Rationales & Targets
British economist John Maynard Keynes coined quite a few memorable phrases in his illustrious career, including “The market can stay irrational longer than you can stay solvent,” the principal reason we have not been willing to short as prices have risen to ridiculous extremes. Keynes also said, “In the long run, we are all dead,” a quite sensible reason to remain bearish. Bull markets die and the odds have risen sharply for this one to die and to die a nasty death. Valuations are so stretched that a 50% collapse in price, as occurred twice before in the last 15 years, is possible.
The expansion of credit/debt over the last 15 years is truly frightening. The five largest central banks cumulatively total more than $18 trillion. They were less than half that size—$8 trillion—just before the collapse of Lehman and are now nine times their size in 2000. The present environment attempts to support the most massive leverage worldwide than ever before. If expansion of credit/debt continues at this rate, the slightest pullback in demand will likely be sufficient to trigger at the very last, an economic recession. In the meantime, we are stuck with extraordinary and gross overvaluations. The S&P 500 trade 88% higher than in 2012, yet earnings are down 9%. At this juncture, it all feels like déjà vu. Clearly, it’s not remotely like 2000 or even 2007, but we’ve definitely been here twice before in this century.
Internal Dynamaics Have Deteriorated
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Price doesn’t tell you everything. At some point, the internal dynamics change and a reversal of trend is indicated. We measure this internal health by comparing the performance of breadth, volume and the new highs/new lows list. We’ve seen negative divergences for months for all three without any change in trend, not even a correction. If anything, the indexes has been more on a roll than before. Does this change our view?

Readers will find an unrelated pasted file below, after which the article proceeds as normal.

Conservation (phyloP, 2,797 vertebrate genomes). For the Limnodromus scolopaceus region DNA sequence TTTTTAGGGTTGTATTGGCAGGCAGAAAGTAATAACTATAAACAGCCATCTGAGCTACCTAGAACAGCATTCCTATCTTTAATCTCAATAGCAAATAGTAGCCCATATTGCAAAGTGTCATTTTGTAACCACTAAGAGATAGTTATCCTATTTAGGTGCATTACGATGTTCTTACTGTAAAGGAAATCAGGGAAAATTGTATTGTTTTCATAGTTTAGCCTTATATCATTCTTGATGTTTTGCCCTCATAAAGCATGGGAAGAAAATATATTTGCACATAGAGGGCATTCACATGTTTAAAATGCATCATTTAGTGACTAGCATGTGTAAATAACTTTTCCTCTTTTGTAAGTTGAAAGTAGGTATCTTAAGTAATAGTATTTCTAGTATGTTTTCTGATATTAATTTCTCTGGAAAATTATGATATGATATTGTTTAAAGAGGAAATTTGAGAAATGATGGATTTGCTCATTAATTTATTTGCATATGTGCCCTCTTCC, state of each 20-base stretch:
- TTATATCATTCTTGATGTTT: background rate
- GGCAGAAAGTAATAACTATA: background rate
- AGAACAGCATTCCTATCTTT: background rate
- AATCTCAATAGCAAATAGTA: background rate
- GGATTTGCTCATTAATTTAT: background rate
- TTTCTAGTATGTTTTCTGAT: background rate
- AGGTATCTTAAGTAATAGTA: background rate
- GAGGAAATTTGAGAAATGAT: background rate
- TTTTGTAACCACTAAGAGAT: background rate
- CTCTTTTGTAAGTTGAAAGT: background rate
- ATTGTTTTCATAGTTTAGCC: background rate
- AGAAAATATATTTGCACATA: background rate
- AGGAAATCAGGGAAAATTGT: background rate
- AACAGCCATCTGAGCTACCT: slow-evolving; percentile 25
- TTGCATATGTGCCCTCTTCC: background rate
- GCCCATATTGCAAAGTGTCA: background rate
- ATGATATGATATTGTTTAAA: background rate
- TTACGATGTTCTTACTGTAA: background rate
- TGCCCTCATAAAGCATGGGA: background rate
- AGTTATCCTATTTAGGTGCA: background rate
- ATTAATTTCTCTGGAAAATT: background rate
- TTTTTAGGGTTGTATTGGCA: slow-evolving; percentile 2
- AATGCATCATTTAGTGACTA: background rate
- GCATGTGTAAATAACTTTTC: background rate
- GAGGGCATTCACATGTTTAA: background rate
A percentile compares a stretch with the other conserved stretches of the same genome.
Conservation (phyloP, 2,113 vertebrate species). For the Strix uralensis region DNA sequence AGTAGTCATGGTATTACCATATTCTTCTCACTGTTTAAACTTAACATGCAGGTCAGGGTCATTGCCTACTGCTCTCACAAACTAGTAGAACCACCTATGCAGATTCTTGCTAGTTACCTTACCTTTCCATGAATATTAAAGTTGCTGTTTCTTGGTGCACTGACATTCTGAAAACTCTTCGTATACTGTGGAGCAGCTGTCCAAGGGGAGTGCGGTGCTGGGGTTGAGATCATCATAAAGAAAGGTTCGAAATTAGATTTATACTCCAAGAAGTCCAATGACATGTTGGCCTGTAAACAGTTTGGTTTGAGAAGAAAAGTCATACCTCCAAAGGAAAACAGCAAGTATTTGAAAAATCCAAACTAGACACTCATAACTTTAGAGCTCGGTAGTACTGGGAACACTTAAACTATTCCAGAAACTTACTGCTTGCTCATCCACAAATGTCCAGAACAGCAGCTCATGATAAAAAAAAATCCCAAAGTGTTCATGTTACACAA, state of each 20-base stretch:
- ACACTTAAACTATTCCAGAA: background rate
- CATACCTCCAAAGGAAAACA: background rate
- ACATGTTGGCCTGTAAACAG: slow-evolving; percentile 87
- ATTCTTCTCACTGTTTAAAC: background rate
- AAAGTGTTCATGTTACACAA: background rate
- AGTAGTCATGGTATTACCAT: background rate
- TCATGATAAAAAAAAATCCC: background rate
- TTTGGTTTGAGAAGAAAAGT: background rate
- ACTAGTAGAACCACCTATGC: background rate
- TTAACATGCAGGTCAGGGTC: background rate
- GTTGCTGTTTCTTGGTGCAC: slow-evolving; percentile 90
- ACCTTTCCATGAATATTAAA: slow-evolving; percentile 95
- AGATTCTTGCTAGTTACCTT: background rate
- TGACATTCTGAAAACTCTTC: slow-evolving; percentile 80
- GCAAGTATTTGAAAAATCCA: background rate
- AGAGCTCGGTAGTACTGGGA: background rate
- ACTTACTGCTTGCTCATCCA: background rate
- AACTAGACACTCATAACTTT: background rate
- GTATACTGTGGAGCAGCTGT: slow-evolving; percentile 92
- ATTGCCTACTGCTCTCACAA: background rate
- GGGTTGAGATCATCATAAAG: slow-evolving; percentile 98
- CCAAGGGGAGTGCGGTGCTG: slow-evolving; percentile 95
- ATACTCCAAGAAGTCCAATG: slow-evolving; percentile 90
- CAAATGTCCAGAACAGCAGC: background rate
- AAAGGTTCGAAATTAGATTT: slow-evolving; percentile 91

In fact, it does not. Amazingly, the near straight up rally since the election has only intensified the negative divergences at left, a unique development in our experience. Typically, we would not expect to see the market’s internal dynamics lagging at all. Given a 15.5% spike in prices, the pictures at left are frightening.
Below, volume dynamics have faded badly. In fact, while prices advanced for the major indexes last Wednesday, Thursday and Friday, there was significantly more declining volume on the NYSE than advancing volume for all three days. Nasdaq managed to show more advancing volume on Friday but still had significantly more declining volume on Wednesday and Thursday. Our indicator illustrates a rather large draw down in advancing minus declining volume from the first spike in prices post election (see third highlighted circle). As well, we have placed an arrow from the most recent peak last Monday all the way back to 2012 to show just how weak the rally from February 7th has been.
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Alan M. Newman, Editor, Crosscurrents